Is the 'Religious Right' dead?

Monday, October 31, 2016
 | 
Steve Jordahl (OneNewsNow.com)

voting in AmericaIn a blistering speech to a gathering of Christian thinkers, the chairman of the Southern Baptist Ethics & Religious Liberty Commission declared the end of the politically connected "Religious Right."

Speaking to an audience at The Institute on Religion and Public Life last week, Russell Moore tore into Christian leaders who have backed Republican presidential candidate Donald Trump.

"Some of these mostly evangelical political leaders have waved away misogyny and sexually predatory language as 'locker-room talk,' thereby defining deviancy down," he offered.

Moore

Looking back on the birth of the Religious Right, Moore argued that today's version has become the very people the founders of the movement cautioned against.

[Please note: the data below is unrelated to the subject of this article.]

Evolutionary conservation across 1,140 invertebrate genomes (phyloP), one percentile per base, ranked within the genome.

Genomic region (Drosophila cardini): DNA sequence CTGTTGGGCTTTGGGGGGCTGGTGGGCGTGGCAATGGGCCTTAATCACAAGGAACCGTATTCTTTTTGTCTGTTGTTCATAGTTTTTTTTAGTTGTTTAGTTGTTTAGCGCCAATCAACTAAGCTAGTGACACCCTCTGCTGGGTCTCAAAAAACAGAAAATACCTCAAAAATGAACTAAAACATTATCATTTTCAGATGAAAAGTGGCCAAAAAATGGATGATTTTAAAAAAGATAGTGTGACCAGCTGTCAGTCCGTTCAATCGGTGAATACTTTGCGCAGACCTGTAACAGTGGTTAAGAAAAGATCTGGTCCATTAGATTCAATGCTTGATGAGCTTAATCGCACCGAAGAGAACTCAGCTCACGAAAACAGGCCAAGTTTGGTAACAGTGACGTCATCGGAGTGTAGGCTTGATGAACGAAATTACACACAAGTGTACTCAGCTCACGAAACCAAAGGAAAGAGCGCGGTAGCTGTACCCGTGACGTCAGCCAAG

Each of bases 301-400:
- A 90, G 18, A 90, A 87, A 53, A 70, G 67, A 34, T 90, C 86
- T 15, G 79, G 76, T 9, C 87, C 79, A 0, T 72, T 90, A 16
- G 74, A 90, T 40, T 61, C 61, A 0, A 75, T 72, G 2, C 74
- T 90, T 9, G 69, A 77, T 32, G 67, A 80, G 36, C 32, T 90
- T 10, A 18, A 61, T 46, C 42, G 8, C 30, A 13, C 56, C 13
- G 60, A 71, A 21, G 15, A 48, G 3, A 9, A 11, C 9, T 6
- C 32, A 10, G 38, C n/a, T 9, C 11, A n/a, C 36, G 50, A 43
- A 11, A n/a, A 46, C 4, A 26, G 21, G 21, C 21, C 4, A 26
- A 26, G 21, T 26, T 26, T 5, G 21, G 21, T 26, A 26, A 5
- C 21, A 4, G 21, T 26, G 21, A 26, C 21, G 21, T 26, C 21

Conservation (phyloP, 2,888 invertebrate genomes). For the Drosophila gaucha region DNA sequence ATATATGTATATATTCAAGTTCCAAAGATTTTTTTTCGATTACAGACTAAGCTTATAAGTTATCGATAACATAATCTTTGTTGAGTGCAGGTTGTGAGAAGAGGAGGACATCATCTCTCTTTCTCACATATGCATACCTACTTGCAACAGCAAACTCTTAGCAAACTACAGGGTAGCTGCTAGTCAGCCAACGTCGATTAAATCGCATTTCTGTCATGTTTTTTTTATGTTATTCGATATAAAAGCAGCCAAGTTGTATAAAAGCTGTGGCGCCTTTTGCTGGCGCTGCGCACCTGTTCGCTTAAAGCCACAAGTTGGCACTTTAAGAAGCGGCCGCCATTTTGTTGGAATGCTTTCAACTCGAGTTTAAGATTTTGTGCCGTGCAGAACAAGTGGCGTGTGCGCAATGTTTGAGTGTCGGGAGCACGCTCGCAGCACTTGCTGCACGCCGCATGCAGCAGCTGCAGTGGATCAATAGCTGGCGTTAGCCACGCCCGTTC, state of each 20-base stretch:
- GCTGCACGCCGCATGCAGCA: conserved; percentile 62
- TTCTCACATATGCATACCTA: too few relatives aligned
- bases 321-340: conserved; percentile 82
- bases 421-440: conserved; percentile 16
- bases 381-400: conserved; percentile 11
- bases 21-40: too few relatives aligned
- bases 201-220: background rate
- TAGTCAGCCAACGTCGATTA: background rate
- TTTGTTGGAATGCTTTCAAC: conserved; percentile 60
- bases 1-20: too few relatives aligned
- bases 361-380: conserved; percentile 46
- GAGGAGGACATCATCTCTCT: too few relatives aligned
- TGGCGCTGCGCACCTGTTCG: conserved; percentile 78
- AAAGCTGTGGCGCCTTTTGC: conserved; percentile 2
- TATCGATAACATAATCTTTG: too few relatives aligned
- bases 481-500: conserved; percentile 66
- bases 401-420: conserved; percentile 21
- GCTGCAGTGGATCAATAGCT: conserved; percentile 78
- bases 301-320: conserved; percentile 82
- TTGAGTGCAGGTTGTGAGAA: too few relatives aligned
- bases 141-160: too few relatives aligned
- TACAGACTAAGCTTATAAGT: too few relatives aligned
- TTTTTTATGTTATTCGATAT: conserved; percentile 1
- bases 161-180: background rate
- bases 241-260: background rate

"The people who warned us to avoid 'moral relativism' now tell us that we should compare our choices not to an objective moral standard, but simply to the alternative," he pointed out.

Continuing, he said today's evangelical conservative political lobby has lost its mooring. "A religious right that is not able to tie public action and cultural concern to theology of gospel and mission will die – and will deserve to die," he said.

And in fact, he added, is destined to die as younger evangelicals rediscover confessional, orthodox faith, and fidelity to moral issues like life and marriage, but not to political parties.

Jeffress

Dr. Robert Jeffress, senior pastor of First Baptist Dallas, has been backing Trump since the primaries and was no doubt one of the targets of Moore's speech. He says the only way to rescue culture is to engage with it politically.

"As I read his speech, I had to wonder if Russell would have criticized Dr. Martin Luther King, Jr., a pastor, for using politics to pursue the civil rights movement," he tells OneNewsNow.

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